Do your children get pocket money? Here are some simple tips to start the allowance habit that will help them understand money.
How many of us had the concept of pocket money for kids, while growing up? If you’re from the late 70’s and early 80’s era, chances are you didn’t have it at all. But there are definite advantages to having pocket money, apart from just the monetary benefit.
Times have changed. For one thing, we live in an era when things are easy to come by, relatively speaking. Most of our kids grow up in households where there are a minimum number of devices, instant access to the latest technology and easy-to-use services which deliver items to your doorstep. Kids rarely know what it means to want something.
For another, it’s important to inculcate the value of money in our kids, where they can understand that just because something is easy to come by, it isn’t cheap. So how do we go about it?
Explain want vs need
First, teach them the difference between an item that they want and an item that they need. Wants are usually impulsive, based on things that they see either in an ad or when they see other kids having them. It’s the classic case of ‘But everyone has it, mom!’ Fidget spinners, anyone?
If a child comes home and asks for the latest Xbox or Wii, what do you do? Saying ‘No’ is not enough. Ask them why they want it? If they say ‘I’ll play with it’, lead them to their room of toys and ask them how often they play with each of the toys they have. Does it make sense to invest in a product which will lie forgotten in a corner of the cupboard five days from now?
Alternatively, tell them they can have the toy if they are willing to give away another toy. This will simultaneously teach them a few things:
- The one-in, one-out rule
- Minimalism and using what we have first
- The desire to have a toy vs the need to have a toy
Encourage the concept of a piggy bank
Most of our kids don’t understand the concept of price or cost, because they don’t understand earning or saving yet. This isn’t their fault. But we can help them learn from a very young age.
Invest in a piggy bank. There are enough varieties on the market. Creative parents can actually make their own at home if they are so inclined. Here are some simple reasons a piggy bank will help.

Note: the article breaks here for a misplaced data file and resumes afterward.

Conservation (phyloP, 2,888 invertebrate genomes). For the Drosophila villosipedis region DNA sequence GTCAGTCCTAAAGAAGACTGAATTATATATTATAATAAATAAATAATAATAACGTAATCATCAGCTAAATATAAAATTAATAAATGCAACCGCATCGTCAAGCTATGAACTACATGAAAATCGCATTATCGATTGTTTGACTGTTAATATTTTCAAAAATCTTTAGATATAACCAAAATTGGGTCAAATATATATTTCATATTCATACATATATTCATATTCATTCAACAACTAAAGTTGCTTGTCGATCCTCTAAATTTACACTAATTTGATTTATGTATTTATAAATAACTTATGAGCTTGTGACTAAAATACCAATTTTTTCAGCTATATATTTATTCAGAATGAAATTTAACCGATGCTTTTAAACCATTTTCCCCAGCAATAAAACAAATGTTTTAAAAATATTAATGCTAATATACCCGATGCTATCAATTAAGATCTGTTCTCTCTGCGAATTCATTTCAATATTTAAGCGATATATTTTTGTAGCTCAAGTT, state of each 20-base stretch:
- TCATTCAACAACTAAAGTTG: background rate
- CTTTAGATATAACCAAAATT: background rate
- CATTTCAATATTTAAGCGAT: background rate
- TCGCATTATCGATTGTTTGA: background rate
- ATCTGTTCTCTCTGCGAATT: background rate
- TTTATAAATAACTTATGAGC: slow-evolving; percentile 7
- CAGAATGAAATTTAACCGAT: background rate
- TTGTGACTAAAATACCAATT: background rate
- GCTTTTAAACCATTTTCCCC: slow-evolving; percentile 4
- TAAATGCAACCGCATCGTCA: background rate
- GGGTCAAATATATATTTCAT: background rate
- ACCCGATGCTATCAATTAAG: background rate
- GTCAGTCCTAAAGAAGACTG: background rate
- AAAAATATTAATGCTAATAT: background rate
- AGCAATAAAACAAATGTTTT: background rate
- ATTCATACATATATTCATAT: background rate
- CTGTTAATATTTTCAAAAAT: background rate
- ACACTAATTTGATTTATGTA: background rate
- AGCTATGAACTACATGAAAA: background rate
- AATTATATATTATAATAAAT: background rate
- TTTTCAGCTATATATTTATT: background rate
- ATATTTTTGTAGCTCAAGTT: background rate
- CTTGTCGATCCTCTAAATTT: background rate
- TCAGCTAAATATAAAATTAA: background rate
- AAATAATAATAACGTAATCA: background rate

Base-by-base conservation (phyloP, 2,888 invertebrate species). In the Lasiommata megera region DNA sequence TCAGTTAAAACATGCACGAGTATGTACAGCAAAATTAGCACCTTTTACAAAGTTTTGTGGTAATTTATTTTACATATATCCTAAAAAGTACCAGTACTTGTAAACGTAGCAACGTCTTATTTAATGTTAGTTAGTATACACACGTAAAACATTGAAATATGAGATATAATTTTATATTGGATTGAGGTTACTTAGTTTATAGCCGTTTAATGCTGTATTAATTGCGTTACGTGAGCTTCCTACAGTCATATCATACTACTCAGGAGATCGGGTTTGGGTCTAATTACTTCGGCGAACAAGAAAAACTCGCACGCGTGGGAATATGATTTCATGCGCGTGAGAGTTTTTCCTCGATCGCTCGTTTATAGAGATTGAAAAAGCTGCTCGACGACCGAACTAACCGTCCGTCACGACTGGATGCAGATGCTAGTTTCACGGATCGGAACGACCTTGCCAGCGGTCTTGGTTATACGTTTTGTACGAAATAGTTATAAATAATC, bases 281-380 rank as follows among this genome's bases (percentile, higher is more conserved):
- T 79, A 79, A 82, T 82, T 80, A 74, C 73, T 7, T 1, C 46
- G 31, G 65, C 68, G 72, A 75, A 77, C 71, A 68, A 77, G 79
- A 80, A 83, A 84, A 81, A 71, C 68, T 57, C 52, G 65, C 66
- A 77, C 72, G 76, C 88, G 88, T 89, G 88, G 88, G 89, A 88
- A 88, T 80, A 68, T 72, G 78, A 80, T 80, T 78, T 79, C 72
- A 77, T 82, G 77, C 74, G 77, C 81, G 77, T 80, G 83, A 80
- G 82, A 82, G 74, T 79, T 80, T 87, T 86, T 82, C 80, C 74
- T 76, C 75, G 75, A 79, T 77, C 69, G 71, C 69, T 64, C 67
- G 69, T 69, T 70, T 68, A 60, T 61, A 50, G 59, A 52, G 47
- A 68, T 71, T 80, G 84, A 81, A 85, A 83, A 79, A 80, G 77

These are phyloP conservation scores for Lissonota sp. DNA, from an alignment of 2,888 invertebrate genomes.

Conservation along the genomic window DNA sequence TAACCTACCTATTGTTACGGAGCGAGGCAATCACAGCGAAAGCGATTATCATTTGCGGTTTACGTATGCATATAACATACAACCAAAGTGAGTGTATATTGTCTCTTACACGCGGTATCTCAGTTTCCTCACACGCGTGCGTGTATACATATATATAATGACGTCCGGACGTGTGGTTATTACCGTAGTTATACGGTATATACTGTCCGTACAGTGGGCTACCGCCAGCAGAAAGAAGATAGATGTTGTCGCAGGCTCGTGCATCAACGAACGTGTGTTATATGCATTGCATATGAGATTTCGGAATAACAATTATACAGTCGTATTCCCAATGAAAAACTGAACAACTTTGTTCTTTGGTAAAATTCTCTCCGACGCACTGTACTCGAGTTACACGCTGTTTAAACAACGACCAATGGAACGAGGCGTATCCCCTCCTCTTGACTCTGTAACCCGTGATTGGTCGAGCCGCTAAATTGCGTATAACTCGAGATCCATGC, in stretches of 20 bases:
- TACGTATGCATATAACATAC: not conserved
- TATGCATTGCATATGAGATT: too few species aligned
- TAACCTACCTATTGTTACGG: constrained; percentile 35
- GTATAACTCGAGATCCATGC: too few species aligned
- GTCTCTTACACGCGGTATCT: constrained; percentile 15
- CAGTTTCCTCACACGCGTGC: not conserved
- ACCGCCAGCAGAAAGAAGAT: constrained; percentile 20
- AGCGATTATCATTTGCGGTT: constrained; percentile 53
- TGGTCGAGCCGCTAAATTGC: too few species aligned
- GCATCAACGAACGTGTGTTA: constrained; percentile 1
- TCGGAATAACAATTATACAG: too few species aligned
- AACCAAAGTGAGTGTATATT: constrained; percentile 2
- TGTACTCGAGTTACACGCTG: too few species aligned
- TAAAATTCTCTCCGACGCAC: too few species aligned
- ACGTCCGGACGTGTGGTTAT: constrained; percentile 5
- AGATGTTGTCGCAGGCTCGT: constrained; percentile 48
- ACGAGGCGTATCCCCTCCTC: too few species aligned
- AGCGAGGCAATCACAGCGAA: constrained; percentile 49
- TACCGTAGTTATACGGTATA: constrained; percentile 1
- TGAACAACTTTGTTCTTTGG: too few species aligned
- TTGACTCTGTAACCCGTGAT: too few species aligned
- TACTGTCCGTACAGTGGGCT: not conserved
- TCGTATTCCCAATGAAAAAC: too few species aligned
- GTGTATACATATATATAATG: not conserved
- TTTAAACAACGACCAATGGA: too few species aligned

- Putting something away for a rainy day
- Save money before you can spend it
- Understand the concept of how much something costs
Periodically, ask the kids to use their own money to buy something. As they keep doing it, they will realise the value of saving as well as spending.
Use the 4-pronged principle
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Some time last year, I saw this post on Facebook about a couple who came up with a very simple yet effective idea on how to help kids manage their pocket money. They had given their kids a piggy bank each, but that wasn’t all. Each piggy bank was unique and contained four different slots: Save, Invest, Donate & Spend.
Each month, the kids were given a fixed amount and were asked to distribute it in each slot as per their need. So, if a child had Rs.100/-, he/she could choose to add 25/- in the ‘save’ slot and 25/- in the ‘Invest’ slot. These would teach them how to plan their finances.
The money in the ‘Donate’ slot is equally relevant because how else do you teach compassion to kids who rarely get to see how the other half lives? The only rule was they could not add anything in the ‘Spend’ slot until they had filled up the other three slots. The idea behind this was simple: Live within your means. This will go a long way to helping kids understand the concepts of saving and investing, in what is increasingly becoming a credit-card world.
Reward them sparingly
Chores are a great way to encourage responsibility and develop a sense of organisation, among kids. Some parents reward kids with a nominal amount for a task well done.
Now before you may think that is nothing short of bribery and kids should perform chores with no extrinsic rewards, hear me out. I am not advocating that you pay them every time they make their bed or hang the laundry out to dry or help with doing the dishes. No, these are all important life skills that they need.
What you could do, however, is have a weekly allowance for many chores done well. Reward consistency rather than the chore itself. And again, let them know that this money has to be saved up and used for a good purpose. Teach them to track accounts, income and expenditure in a diary or a notepad. This will also help with understanding finances and as they grow older, they can think about balancing cheque books effectively.
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Which of these ideas have you tried? Which of these have been effective? Do let me know in the comments.
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